Advanced Search
MyIDEAS: Login to save this article or follow this journal

MNE subsidiaries versus domestic enterprises: an analysis of their ownership and location-specific advantages

Contents:

Author Info

  • George Anastassopoulos
Registered author(s):

    Abstract

    This paper compares the ownership advantages of multinational enterprises' (MNEs) subsidiaries and domestic enterprises (DMEs) in Greece. Previous studies have tested the hypothesis that ownership-specific advantages (Oa) are a major source of firm differences. This study analyses the processed food sector (SIC=20) - the leading industrial sector in Greece with the highest inward and outward internationalization degree - using a panel data set of 75 firms and 5 years. The findings of a probabilistic regression analysis indicate that there are significant differences between the two groups of firms in the degree of possession of observed ownership advantages. MNE subsidiaries have higher market shares, use multiplant operations and have higher advertising and R&D to sales ratios compared to DMEs. DMEs use their well-established position (knowledge of domestic and regional market conditions, and size economies) in order to compete effectively with MNE subsidiaries. It is inferred that pursuit of domestic market development is an important motivation in such subsidiaries, in an attempt to build on (rather than substitute for) the strong and distinctive established product base of Greek food industry companies. By assimilating Greek food knowledge alongside their own the MNEs developed export-orientation into their subsidiaries in Greece, which eventually have played a notable role in the regional market (Balkans).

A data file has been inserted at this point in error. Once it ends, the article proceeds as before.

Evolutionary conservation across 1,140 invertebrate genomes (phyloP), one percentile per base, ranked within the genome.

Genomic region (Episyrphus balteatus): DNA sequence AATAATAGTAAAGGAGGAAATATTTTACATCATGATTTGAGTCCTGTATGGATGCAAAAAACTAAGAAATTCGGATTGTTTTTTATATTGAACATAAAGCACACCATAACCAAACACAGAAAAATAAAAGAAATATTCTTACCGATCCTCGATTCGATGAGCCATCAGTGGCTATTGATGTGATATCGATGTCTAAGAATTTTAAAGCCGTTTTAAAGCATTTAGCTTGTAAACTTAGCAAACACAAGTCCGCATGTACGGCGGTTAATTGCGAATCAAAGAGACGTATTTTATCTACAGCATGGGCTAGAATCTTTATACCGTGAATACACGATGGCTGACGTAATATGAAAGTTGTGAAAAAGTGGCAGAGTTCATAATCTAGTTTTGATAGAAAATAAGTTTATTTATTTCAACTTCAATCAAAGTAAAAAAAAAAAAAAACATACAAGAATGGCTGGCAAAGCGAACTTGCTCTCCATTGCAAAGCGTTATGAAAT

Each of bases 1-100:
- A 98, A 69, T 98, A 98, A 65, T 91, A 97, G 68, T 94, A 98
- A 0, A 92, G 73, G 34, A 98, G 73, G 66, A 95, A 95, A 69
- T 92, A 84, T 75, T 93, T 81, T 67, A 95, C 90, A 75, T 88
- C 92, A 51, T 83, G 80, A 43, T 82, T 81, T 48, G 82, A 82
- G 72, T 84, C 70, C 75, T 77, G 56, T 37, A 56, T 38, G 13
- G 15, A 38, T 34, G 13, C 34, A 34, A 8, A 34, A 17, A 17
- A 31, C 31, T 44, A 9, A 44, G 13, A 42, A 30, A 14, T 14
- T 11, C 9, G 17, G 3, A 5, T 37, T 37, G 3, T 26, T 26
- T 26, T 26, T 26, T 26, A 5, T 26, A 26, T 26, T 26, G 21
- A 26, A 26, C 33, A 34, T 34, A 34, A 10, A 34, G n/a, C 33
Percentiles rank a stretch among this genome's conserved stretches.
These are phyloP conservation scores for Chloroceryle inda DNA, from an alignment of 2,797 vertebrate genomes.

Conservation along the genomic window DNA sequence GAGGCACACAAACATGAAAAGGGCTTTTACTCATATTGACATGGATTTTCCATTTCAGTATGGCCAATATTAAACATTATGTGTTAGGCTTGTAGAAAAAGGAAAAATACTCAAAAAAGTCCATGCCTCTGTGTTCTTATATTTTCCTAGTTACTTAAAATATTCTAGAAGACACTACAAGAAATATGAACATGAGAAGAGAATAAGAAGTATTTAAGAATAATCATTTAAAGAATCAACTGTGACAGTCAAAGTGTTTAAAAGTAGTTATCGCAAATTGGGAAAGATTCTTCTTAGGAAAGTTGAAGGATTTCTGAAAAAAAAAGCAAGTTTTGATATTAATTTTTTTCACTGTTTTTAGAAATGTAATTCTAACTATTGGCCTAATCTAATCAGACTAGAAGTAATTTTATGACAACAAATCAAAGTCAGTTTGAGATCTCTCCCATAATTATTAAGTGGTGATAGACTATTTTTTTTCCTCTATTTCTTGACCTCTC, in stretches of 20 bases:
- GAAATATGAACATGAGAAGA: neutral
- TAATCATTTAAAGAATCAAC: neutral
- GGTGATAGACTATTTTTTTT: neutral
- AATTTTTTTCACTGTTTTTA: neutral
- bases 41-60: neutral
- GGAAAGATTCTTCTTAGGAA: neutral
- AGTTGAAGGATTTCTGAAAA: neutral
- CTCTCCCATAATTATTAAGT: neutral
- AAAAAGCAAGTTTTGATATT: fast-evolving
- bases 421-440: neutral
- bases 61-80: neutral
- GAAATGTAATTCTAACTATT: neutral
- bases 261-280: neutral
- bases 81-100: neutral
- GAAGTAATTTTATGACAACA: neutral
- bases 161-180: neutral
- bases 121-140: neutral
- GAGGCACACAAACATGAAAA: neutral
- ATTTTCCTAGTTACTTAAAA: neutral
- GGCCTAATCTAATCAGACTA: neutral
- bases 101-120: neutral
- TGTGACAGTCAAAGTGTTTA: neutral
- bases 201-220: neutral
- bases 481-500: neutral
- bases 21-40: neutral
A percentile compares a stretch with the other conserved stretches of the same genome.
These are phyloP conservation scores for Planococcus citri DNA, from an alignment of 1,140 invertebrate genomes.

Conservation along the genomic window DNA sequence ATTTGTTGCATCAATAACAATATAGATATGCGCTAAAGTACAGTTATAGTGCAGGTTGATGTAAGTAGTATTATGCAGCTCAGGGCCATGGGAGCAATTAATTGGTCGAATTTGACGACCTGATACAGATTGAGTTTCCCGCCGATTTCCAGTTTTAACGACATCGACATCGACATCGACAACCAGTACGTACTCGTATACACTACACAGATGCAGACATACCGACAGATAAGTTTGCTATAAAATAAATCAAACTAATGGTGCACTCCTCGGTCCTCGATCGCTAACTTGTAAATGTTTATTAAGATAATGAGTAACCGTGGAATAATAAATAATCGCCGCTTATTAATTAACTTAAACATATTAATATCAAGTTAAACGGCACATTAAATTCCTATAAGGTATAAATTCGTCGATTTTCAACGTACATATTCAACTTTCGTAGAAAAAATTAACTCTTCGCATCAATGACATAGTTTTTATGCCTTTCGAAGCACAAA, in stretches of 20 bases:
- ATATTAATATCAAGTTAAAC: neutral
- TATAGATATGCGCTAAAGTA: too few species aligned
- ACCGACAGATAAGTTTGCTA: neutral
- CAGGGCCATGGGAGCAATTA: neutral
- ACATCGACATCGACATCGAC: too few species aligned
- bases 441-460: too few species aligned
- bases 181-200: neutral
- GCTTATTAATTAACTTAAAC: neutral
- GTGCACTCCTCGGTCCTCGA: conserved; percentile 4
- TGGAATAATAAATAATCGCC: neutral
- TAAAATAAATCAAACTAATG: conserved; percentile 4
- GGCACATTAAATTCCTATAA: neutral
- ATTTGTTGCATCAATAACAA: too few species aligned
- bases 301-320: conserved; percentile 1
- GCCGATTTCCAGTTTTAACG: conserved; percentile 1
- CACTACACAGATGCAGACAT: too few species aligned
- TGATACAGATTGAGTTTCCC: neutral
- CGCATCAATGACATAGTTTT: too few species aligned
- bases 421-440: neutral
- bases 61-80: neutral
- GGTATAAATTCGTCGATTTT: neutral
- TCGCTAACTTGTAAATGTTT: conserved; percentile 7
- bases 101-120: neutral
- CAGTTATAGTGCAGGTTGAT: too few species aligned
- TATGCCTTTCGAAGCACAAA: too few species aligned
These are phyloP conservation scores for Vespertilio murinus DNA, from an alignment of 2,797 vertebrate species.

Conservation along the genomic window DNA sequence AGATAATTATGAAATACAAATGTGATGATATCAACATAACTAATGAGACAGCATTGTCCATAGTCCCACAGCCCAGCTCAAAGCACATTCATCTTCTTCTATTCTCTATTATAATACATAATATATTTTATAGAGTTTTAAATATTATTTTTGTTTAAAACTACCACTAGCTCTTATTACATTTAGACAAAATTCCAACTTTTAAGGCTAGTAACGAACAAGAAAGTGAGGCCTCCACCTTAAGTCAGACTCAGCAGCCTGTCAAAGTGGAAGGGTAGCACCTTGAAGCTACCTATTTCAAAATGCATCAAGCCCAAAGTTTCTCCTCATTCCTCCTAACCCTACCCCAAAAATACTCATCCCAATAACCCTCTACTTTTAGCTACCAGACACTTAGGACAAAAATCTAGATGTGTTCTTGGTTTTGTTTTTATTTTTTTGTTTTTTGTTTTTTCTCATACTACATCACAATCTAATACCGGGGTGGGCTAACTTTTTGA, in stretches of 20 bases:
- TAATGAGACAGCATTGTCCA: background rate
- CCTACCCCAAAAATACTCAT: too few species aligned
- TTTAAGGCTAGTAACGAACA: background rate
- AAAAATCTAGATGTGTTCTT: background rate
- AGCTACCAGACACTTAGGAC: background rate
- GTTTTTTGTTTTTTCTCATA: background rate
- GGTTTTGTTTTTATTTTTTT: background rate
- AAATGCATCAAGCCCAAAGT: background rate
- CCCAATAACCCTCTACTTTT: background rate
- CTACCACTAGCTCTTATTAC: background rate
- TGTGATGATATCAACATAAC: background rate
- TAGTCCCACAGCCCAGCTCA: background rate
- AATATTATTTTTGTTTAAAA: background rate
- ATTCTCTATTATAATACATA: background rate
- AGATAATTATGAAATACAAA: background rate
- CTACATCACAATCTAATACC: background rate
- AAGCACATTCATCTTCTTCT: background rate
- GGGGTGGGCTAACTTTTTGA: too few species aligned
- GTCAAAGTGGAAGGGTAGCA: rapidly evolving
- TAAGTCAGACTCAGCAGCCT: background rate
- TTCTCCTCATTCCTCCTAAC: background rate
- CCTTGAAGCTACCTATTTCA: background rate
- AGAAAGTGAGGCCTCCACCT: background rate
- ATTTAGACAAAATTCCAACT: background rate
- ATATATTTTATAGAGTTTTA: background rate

Download Info

    If you experience problems downloading a file, check if you have the proper application to view it first. In case of further problems read the IDEAS help page. Note that these files are not on the IDEAS site. Please be patient as the files may be large.
    File URL: http://www.tandfonline.com/doi/abs/10.1080/0003684032000095956
    Download Restriction: Access to full text is restricted to subscribers.

    As the access to this document is restricted, you may want to look for a different version under "Related research" (further below) or search for a different version of it.

    Bibliographic Info

    Article provided by Taylor & Francis Journals in its journal Applied Economics.

    Volume (Year): 35 (2003)
    Issue (Month): 13 ()
    Pages: 1505-1514

    as in new window
    Handle: RePEc:taf:applec:v:35:y:2003:i:13:p:1505-1514

    Contact details of provider:
    Web page: http://www.tandfonline.com/RAEC20

    Order Information:
    Web: http://www.tandfonline.com/pricing/journal/RAEC20

    Related research

    Keywords:

    References

    References listed on IDEAS
    Please report citation or reference errors to , or , if you are the registered author of the cited work, log in to your RePEc Author Service profile, click on "citations" and make appropriate adjustments.:
    as in new window
    1. Jean-Fran├žois Hennart, 1991. "The Transaction Costs Theory of Joint Ventures: An Empirical Study of Japanese Subsidiaries in the United States," Management Science, INFORMS, vol. 37(4), pages 483-497, April.
    2. Hughes, John S. & Logue, Dennis E. & Sweeney, Richard James, 1975. "Corporate International Diversification and Market Assigned Measures of Risk and Diversification," Journal of Financial and Quantitative Analysis, Cambridge University Press, vol. 10(04), pages 627-637, November.
    3. Peter J Buckley & John H Dunning, 1976. "The Industrial Structure of U.S. Direct Investment in the U.K," Journal of International Business Studies, Palgrave Macmillan, vol. 7(2), pages 5-14, June.
    4. Lall, Sanjaya, 1980. "Monopolistic Advantages and Foreign Involvement by U.S. Manufacturing Industry," Oxford Economic Papers, Oxford University Press, vol. 32(1), pages 102-22, March.
    5. Thomas A. Pugel, 1981. "The determinants of foreign direct investment: An analysis of US manufacturing industries," Managerial and Decision Economics, John Wiley & Sons, Ltd., vol. 2(4), pages 220-228, December.